Manitobans hoping for a break in the flooding disaster got more bad news on Wednesday, as officials said there's a new crisis area in the flood zone, along the Portage Diversion where the west bank of the channel dike has been seeping and needs major repair.

That could have a ripple effect along the Assiniboine River, said Steve Ashton, the minister of emergency measures.

"The real issue here is whether we can repair it without drawing down the Portage Diversion," Ashton said. "If we draw down the Portage Diversion, that will reduce the flows through."

Soldiers are doing their best to plug the dike, said Steve Topping of Manitoba Water Stewardship.

"It is key on the progress that the military makes today on that," he told CBC News. "We could not get equipment in there — heavy equipment — because of the seepage zone, so that's going to be the issue."

No place like home

The floodwaters are still a long way off from cresting on Lake Manitoba, the Fairford River and Lake St. Martin, and that could mean months away from home for those who have had to leave.

For residents such as Rhonda Beardy, the wait is becoming painful. The university student from the Lake St. Martin First Nation, who has taken to eating her meals at a restaurant in a gas station in Ashern, tries to study to keep her mind off what's happening.

"It's actually pretty hard, yeah, because you're going to school and then you're thinking of back home and your belongings," she told CBC News.

She said her biggest worry is for the First Nation's elders such as Ruth Anderson, 81. She uses a wheelchair and is spending her days at the Interlake Hotel in Ashern.

"I miss my place, I miss my home," Anderson said, adding she has been told she could be away from her home in Fairford until October.

Nine farmhouses, whose owners have already left, are at immediate risk, but the problem could have a ripple effect along the Assiniboine because flows on the diversion may have to be lowered.

That could force officials to increase flows through the controlled breach on the Hoop and Holler Bend, Ashton said.

Earlier Wednesday, the City of Brandon extended its local state of emergency amid continuing flood risks.

In a special city council meeting, councillors voted unanimously to extend the state of emergency until June 4 from the existing May 21 deadline. The extension gives the city power to evacuate areas if another risk of flooding occurs.

The city also voted to cancel penalties for all unpaid city taxes up to July 31 for all homes and businesses in Brandon, which will give businesses and homeowners some breathing room.

The decision comes even as the Assiniboine River in Brandon has dropped another 15 centimetres since Tuesday. However, the city's emergency co-ordinator warned that the water levels are still above the 100-year flood level and the current is still moving very fast.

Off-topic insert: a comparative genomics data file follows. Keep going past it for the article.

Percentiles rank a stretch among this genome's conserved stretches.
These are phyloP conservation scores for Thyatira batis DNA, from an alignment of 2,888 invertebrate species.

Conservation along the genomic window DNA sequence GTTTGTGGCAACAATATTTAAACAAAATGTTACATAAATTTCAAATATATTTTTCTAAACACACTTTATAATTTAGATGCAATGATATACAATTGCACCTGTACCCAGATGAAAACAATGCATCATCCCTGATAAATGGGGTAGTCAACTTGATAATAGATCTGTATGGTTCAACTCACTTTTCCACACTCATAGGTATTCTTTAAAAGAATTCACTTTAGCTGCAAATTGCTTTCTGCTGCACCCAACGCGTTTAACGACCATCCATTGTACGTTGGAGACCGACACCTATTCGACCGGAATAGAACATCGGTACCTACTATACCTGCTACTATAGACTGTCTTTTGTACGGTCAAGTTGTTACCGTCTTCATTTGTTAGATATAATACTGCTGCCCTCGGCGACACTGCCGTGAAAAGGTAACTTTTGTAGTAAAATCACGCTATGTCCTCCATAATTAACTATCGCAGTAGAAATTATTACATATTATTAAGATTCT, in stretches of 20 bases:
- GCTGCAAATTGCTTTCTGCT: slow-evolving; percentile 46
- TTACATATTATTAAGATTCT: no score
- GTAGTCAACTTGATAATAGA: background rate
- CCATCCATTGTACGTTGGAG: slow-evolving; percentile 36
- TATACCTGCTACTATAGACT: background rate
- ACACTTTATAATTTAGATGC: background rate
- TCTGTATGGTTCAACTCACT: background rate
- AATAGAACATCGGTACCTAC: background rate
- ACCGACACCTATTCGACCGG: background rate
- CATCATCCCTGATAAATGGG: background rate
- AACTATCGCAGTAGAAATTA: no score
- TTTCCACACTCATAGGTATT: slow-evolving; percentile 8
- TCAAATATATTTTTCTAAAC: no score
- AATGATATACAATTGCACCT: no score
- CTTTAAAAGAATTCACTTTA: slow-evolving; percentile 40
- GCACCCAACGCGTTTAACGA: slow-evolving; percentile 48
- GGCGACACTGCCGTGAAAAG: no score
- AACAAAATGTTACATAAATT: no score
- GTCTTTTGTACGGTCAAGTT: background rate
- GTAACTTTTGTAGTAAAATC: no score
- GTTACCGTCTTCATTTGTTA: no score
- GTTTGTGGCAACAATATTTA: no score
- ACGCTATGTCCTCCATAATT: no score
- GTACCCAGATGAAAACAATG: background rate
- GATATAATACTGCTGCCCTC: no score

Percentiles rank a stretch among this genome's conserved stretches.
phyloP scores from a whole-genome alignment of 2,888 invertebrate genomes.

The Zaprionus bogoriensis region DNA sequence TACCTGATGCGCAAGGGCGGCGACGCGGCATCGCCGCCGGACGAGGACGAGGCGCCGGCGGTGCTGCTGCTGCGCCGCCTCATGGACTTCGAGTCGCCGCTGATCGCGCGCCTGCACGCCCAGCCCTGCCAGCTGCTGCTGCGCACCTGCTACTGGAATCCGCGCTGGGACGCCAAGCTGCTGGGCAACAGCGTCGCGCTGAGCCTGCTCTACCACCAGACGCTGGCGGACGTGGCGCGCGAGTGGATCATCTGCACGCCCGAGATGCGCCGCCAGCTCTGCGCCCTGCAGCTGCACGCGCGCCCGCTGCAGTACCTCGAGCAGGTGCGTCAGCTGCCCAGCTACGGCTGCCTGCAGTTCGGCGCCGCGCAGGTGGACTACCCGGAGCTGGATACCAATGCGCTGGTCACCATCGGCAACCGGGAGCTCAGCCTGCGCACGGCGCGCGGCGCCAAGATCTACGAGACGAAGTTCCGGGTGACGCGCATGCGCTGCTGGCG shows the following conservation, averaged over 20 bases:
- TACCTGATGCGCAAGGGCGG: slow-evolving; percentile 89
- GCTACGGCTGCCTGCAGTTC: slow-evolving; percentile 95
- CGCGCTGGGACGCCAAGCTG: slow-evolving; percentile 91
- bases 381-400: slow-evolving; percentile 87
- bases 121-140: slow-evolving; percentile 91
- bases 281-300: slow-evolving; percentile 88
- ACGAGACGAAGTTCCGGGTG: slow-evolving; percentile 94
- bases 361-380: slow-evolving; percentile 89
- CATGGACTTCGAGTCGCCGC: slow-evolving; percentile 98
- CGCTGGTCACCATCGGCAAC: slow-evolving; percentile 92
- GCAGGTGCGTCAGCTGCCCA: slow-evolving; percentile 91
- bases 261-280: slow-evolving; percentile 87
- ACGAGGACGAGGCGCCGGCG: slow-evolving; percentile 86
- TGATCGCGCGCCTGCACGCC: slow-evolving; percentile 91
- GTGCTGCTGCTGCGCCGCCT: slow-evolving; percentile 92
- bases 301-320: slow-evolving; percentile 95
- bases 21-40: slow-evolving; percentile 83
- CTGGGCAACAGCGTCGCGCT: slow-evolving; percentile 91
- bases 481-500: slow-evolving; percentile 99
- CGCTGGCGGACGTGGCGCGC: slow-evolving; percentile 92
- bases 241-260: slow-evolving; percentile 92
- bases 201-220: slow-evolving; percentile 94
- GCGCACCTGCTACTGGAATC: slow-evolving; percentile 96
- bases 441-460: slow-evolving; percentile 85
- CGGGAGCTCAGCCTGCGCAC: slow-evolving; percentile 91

Few answers

On Tuesday, Brandon business owners crowded a chamber of commerce meeting for an update on the flood, but left with little new information.

The owners of some 75 businesses in the flood zone that were forced to close last week were seeking answers from the city's mayor about compensation and when they could resume business once again.

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Peter Bradley walks through the floodwaters in front of his home in Twin Beach, Man., where water levels are at historic highs. (Ryan Remiorz/Canadian Press)

But Mayor Shari Decter Hirst provided few answers to their questions.

"We haven't got any answers tonight, as frustrating as that is," she said. "But we're trying really hard to get you back in your businesses as soon as we can."

The mayor said that until the water goes down even farther, business owners are going to have to continue to contend with losses of revenue and staff.

On Tuesday, Emergency Measures Minister Steve Ashton said the bill for widespread property damage has already been more than $200 million — and that doesn't include massive post-flood damages that can only be tallied later.

"It's early to really start to get into specific numbers," he added.

About 3,600 people have been displaced from their homes due to flooding or the threat of flooding, and 97 homes have been damaged — mostly flooded basements. But the cost to infrastructure — hundreds of roads are closed and washed out — and to the overall provincial economy in terms of lost production can only be calculated later.

Compensation coming

In another development, the government is expected to announce a compensation package late this week or early next week to outline exactly what kind of reimbursement will be given to residents.

The government has talked in broad strokes about offering special compensation to restore land and cover all damages, especially for agricultural producers and businesses.

But Premier Greg Selinger was unable to say Tuesday whether residential property owners would be fully compensated.

"The final details of that are being worked out," Selinger said.

"I think the challenge here is … treat people fairly, and we'll have to take those kind of things into account."

With files from The Canadian Press